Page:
These final fights probably shouldn’t be taken too seriously. This is really a show about weapons, where they test the lethality of everything from katanas to flame-throwers against dead livestock and gel torsos. The big fight really just hangs the tests together. I don’t think a computer can really predict the outcome of a completely hypothetical fight.

Even so, this week’s episode was a big disappointment. Actually, that’s not fair; this week’s episode was terrific, but the result was a disappointment.

It was Attila the Hun (below) versus Alexander the Great. Usually the show picks classes of warrior, not individuals, but they’ve gone down the historical figure route before with William Wallace versus Shaka Zulu, and they’ll do it again several times this season.


Now, Alexander is a bit of a personal obsession. I’ve read probably a dozen biographies of the man. I think he’s a fascinating character and a titanic military mind. So I’m obviously biased. Even so, I think this was an easy win for Alexander, and I thought I would be devastated if he lost.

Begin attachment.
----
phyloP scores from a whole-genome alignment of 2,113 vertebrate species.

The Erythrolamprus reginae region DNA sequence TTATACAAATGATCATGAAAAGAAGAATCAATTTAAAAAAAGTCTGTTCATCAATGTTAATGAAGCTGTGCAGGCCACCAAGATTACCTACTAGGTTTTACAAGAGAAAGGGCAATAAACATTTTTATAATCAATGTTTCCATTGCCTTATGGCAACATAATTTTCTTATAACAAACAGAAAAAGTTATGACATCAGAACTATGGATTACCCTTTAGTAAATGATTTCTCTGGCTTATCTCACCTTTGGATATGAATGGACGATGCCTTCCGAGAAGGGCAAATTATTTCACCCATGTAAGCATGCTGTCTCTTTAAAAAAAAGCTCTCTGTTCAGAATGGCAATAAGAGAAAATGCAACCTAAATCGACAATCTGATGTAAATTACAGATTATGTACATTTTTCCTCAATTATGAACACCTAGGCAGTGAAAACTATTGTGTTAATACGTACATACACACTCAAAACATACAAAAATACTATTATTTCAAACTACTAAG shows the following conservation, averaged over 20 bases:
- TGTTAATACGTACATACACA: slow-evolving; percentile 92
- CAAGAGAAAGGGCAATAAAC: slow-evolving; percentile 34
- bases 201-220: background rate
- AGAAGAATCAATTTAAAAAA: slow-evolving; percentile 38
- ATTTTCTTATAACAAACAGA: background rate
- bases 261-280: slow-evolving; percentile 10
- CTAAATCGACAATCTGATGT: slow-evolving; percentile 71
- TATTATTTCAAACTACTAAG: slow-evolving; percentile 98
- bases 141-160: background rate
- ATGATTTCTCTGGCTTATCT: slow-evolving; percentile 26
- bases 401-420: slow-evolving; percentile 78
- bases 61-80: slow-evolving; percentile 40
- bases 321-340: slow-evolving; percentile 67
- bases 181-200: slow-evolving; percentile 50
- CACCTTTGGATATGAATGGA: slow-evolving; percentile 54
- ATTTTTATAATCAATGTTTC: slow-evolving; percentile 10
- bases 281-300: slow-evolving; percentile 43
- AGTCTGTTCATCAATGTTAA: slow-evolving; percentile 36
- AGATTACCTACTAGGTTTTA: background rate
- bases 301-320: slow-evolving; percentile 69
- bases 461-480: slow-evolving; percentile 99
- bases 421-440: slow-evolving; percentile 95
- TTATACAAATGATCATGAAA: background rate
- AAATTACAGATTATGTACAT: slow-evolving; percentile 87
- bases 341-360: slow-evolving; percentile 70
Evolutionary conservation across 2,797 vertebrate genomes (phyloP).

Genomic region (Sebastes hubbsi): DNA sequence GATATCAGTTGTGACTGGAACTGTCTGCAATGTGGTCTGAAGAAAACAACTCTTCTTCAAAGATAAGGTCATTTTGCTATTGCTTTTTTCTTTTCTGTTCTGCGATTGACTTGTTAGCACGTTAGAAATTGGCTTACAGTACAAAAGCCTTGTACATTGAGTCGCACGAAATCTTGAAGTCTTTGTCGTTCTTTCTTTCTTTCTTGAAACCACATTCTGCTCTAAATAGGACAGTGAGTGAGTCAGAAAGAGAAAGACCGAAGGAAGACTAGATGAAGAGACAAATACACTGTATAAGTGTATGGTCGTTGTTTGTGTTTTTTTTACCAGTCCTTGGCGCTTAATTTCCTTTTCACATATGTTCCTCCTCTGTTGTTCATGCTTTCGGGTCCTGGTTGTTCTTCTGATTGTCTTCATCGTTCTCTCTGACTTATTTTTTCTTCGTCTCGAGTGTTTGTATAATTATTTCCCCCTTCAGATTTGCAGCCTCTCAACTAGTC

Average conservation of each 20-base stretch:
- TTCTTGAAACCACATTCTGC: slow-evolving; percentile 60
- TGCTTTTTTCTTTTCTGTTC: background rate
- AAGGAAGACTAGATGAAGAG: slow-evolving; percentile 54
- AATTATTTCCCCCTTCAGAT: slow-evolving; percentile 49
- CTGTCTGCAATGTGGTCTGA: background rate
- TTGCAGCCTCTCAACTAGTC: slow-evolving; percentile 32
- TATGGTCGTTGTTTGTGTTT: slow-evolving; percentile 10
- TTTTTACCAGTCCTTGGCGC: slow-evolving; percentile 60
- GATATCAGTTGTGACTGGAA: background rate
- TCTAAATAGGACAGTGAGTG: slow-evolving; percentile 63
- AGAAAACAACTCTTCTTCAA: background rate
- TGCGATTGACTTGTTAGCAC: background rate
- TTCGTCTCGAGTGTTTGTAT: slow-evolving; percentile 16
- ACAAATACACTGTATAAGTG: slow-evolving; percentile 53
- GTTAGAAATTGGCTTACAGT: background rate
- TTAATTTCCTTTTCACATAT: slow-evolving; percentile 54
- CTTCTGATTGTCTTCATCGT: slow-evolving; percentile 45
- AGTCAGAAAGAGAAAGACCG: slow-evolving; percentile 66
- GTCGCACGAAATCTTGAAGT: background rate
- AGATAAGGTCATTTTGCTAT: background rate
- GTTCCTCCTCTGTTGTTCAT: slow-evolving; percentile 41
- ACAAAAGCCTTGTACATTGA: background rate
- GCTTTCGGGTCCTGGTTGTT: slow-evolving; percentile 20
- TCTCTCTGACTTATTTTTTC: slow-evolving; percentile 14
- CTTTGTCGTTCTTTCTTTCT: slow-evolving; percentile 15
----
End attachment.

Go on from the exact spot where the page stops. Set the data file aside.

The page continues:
And then… he lost. And I was more disappointed than devastated - because I remain utterly confident that he wouldn’t have lost. He was the better combatant, the more brilliant tactician, the greater all-rounder. Unlike Attila, he was never defeated in battle - so it seems a bit presumptuous for a computer program to hand him a defeat when his enemies never could. Alexander would not lose to Attila. Which means that this show - which I’m almost as obsessed with as I am with Alexander - got it wrong. They got it badly wrong. And it wasn’t all the computer’s fault.

Here’s my pub conversation starter; ten reasons why Deadliest Warrior was wrong about Attila versus Alexander.

10. Computers Aren’t People
We, the audience, don’t know what fancy algorithms drive the computer program that runs the fight simulations. We don’t even know how much data goes in. However, I’m willing to bet there isn’t a field on their front-end for the personality profiles of famous dead people. Inputting the velocity of a spear is one thing; how do you tell a computer that Alexander was so fearless that he once threw himself behind enemy lines to force his army to surge after him? The computer isn’t running an Alexander simulation; it’s running a simulation on a generic Macedonian and a generic Hun.


9. You Don’t Bring A Ballista to a Sword Fight
The show usually tests four weapons for each warrior. And sometimes it’s pretty obvious that they choose weapons not because they’re what the warrior would have chosen, but because they want to have a go with them. I’m sure the conversation at the production office for this one went; “Hey, we could test a ballista”; “Hell yes we could”.